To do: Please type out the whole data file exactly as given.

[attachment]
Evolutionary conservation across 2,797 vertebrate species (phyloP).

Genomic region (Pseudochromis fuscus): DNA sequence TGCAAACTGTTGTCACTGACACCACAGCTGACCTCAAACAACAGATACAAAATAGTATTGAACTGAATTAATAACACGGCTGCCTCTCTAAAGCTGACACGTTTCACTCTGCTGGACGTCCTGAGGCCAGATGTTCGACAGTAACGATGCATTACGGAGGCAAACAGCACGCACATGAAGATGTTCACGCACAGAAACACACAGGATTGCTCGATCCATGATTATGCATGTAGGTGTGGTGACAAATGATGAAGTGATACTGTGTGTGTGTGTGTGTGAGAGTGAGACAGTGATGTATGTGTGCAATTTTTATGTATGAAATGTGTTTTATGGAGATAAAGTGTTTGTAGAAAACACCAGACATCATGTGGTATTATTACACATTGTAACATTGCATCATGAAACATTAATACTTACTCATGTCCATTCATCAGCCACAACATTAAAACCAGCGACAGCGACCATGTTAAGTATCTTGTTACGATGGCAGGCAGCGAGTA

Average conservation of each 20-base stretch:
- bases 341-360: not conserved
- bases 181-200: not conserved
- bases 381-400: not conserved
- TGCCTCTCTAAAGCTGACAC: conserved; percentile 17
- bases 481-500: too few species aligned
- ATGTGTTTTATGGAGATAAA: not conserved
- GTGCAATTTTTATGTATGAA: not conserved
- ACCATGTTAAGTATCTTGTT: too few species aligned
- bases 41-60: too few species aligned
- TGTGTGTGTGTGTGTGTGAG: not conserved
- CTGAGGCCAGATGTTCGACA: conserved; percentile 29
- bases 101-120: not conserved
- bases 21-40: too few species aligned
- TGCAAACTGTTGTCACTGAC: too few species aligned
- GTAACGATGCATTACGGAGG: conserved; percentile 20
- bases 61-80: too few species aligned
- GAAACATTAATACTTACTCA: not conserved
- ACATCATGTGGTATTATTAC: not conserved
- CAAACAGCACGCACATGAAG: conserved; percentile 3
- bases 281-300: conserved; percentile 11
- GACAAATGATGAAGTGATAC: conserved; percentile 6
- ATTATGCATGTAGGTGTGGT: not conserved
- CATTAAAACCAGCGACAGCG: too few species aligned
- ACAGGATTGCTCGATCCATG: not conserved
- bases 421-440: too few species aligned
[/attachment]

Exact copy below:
Evolutionary conservation across 2,797 vertebrate species (phyloP).

Genomic region (Pseudochromis fuscus): DNA sequence TGCAAACTGTTGTCACTGACACCACAGCTGACCTCAAACAACAGATACAAAATAGTATTGAACTGAATTAATAACACGGCTGCCTCTCTAAAGCTGACACGTTTCACTCTGCTGGACGTCCTGAGGCCAGATGTTCGACAGTAACGATGCATTACGGAGGCAAACAGCACGCACATGAAGATGTTCACGCACAGAAACACACAGGATTGCTCGATCCATGATTATGCATGTAGGTGTGGTGACAAATGATGAAGTGATACTGTGTGTGTGTGTGTGTGAGAGTGAGACAGTGATGTATGTGTGCAATTTTTATGTATGAAATGTGTTTTATGGAGATAAAGTGTTTGTAGAAAACACCAGACATCATGTGGTATTATTACACATTGTAACATTGCATCATGAAACATTAATACTTACTCATGTCCATTCATCAGCCACAACATTAAAACCAGCGACAGCGACCATGTTAAGTATCTTGTTACGATGGCAGGCAGCGAGTA

Average conservation of each 20-base stretch:
- bases 341-360: not conserved
- bases 181-200: not conserved
- bases 381-400: not conserved
- TGCCTCTCTAAAGCTGACAC: conserved; percentile 17
- bases 481-500: too few species aligned
- ATGTGTTTTATGGAGATAAA: not conserved
- GTGCAATTTTTATGTATGAA: not conserved
- ACCATGTTAAGTATCTTGTT: too few species aligned
- bases 41-60: too few species aligned
- TGTGTGTGTGTGTGTGTGAG: not conserved
- CTGAGGCCAGATGTTCGACA: conserved; percentile 29
- bases 101-120: not conserved
- bases 21-40: too few species aligned
- TGCAAACTGTTGTCACTGAC: too few species aligned
- GTAACGATGCATTACGGAGG: conserved; percentile 20
- bases 61-80: too few species aligned
- GAAACATTAATACTTACTCA: not conserved
- ACATCATGTGGTATTATTAC: not conserved
- CAAACAGCACGCACATGAAG: conserved; percentile 3
- bases 281-300: conserved; percentile 11
- GACAAATGATGAAGTGATAC: conserved; percentile 6
- ATTATGCATGTAGGTGTGGT: not conserved
- CATTAAAACCAGCGACAGCG: too few species aligned
- ACAGGATTGCTCGATCCATG: not conserved
- bases 421-440: too few species aligned